World Cafe Nashville: A New Music Roundup
In the pop music world, artists' windows of opportunity to break through seem shorter than ever. As quickly as they make names for themselves, they're pushed aside by the next big batch of next big things, whose use of social media is even more savvy, up-to-the-minute and meme-worthy. Nashville is one destination for newbies seeking industry support in launching mainstream careers, but it's just as much a place where music-makers steadily sustain themselves, and roll with the changes over decades, and where those who've spent time in supporting roles build on their professional reputations as they step out front. Here's a roundup of new and recent releases from artists in the midst of the long haul.
Chuck Mead,a veteran of hopped-up country music since his early '90s days with the youthful, knowledgeable revivalists BR549, has never felt the need to disconnect his sharp, roots-minded craft from its red-blooded rhythmic engine. In other words, he's not looking to mellow out. After celebrating a historic Nashville studio space earlier this decade, he's now made his Memphis album, Close To Home, whose track "Big Bear In the Sky" hurtles, lurches and rumbles beneath his vigorous, hiccupping jive.
Sarah Potenza logged plenty of blues-belting club gigs and a profile-boosting stint competing on The Voice before she started making albums of her own, beginning with 2016'sMonster, whose soul-pop sound had brassy, blue-collar spirit. But it's the follow-up Road to Rome (and its accompanying visuals) that more vividly captures Potenza's earthy-yet-imperial displays of outsized attitude and campy theatricality. During "Diamond," she teases, talks tough and testifies in the name of self-love.
On paper, aspects of Adam Chaffins' path are as traditional as it gets for contemporary string bandperformers; he's a product of rural Eastern Kentucky who's logged a lot of time as a bassist in major bluegrass bands. But he's also the sort of musician who's attuned to the potential sophistication of downhome forms—the jazzy complexity and expressive depth of bluegrass and country. Still taking gigs as a Nashville-based sideman, he only began releasing solo work last year. His recent billowy, rhythmic, unplugged rendition of the Keith Whitley gem "I'm Over You" artfully captures transparent denial and agonized pining.
Over the last couple of decades, East Nashville fixture Amelia White has built a folk-pop catalog that's as unfussy as it is consistent in quality, and full of insinuating hooks, slyly sleepy singing and lean, jangly backing. "Rhythm of the Rain," the title cut of the album she released in January, looks at the current political frenzy from a seasoned, bohemian remove.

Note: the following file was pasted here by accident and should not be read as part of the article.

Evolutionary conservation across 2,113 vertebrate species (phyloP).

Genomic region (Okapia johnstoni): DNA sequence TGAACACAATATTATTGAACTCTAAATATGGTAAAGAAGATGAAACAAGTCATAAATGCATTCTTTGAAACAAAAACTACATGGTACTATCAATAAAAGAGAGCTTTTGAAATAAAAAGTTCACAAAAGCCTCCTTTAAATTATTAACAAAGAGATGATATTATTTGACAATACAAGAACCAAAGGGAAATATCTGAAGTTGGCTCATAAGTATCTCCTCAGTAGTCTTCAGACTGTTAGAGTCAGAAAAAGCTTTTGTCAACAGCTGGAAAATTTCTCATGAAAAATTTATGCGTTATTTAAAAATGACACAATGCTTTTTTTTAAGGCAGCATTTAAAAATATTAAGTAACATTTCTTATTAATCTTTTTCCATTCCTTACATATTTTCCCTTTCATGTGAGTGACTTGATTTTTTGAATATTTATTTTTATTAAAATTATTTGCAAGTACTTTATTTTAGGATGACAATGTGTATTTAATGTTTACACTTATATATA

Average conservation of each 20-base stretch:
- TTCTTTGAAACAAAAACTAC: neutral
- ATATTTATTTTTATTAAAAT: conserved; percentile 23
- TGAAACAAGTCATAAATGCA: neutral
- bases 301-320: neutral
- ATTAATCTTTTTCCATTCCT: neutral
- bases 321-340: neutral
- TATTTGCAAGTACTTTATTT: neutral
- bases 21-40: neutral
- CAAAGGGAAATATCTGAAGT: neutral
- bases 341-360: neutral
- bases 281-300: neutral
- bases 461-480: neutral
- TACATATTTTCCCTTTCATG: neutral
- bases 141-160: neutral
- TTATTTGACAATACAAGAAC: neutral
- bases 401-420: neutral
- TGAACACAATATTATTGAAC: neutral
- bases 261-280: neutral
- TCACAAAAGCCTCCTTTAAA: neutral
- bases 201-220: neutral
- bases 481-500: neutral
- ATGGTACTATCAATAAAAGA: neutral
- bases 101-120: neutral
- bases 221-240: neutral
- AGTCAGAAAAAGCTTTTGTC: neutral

Stephcyniethoroughly honed her vocal chops — through church singing, a formal, New York music education and a few years hustling as a Nashville pro-for-hire (whose gig load once included a wedding band) — before fleshing out her identity as a solo artist. Her earliest releases spanned a torchy-to-rootsy range of guitar-driven singer-songerwriter pop, but with last October's I Don't Love You EP, she settled into an approach reliant on glistening synth textures and smooth, neo-soul expressions sensuality and self-determination. Its title track is a showcase of fluttery, rueful rumination and fully centered performing presence.
Shannon Sanders has seen the Nashville music business from every side, and that's not simply because of his proximity to the action as a lifelong resident. A sometime-front man as well as a pro songwriter, keyboardist, producer and choir arranger, he's been called in on projects spanning R&B, neo-soul, country, gospel, roots and pop by acts who either operate out of Nashville or just use it as a recording destination. He's grown acquainted with so many working singers that he organized the Nashville Urban Choir, a group that's brought a mass choir sound to awards shows and albums, and released "Fight On," a slice of anthemic message pop powered by a martial, hip-hop-inspired drum cadence.
Lillie Mae Rische was already holding down gigs at tourist-targeted Nashville honky-tonks as a pre-teen, the singing, fiddle-playing kid sister in a family group that eventually weathered a dead-end major label deal. She entered Jack White's carefully curated orbit in her twenties; first she backed him on albums and tours, then releasing her first solo album as Lillie Mae on his Third Man Records. Rische kept taking on work as a side person while also performing her own stuff and expanding her repertoire. On her upcoming album Other Girls, and its title track, she's brought pointed perspective to her lyrics and airily arresting Laurel Canyon mystique to her melodies and arrangements.
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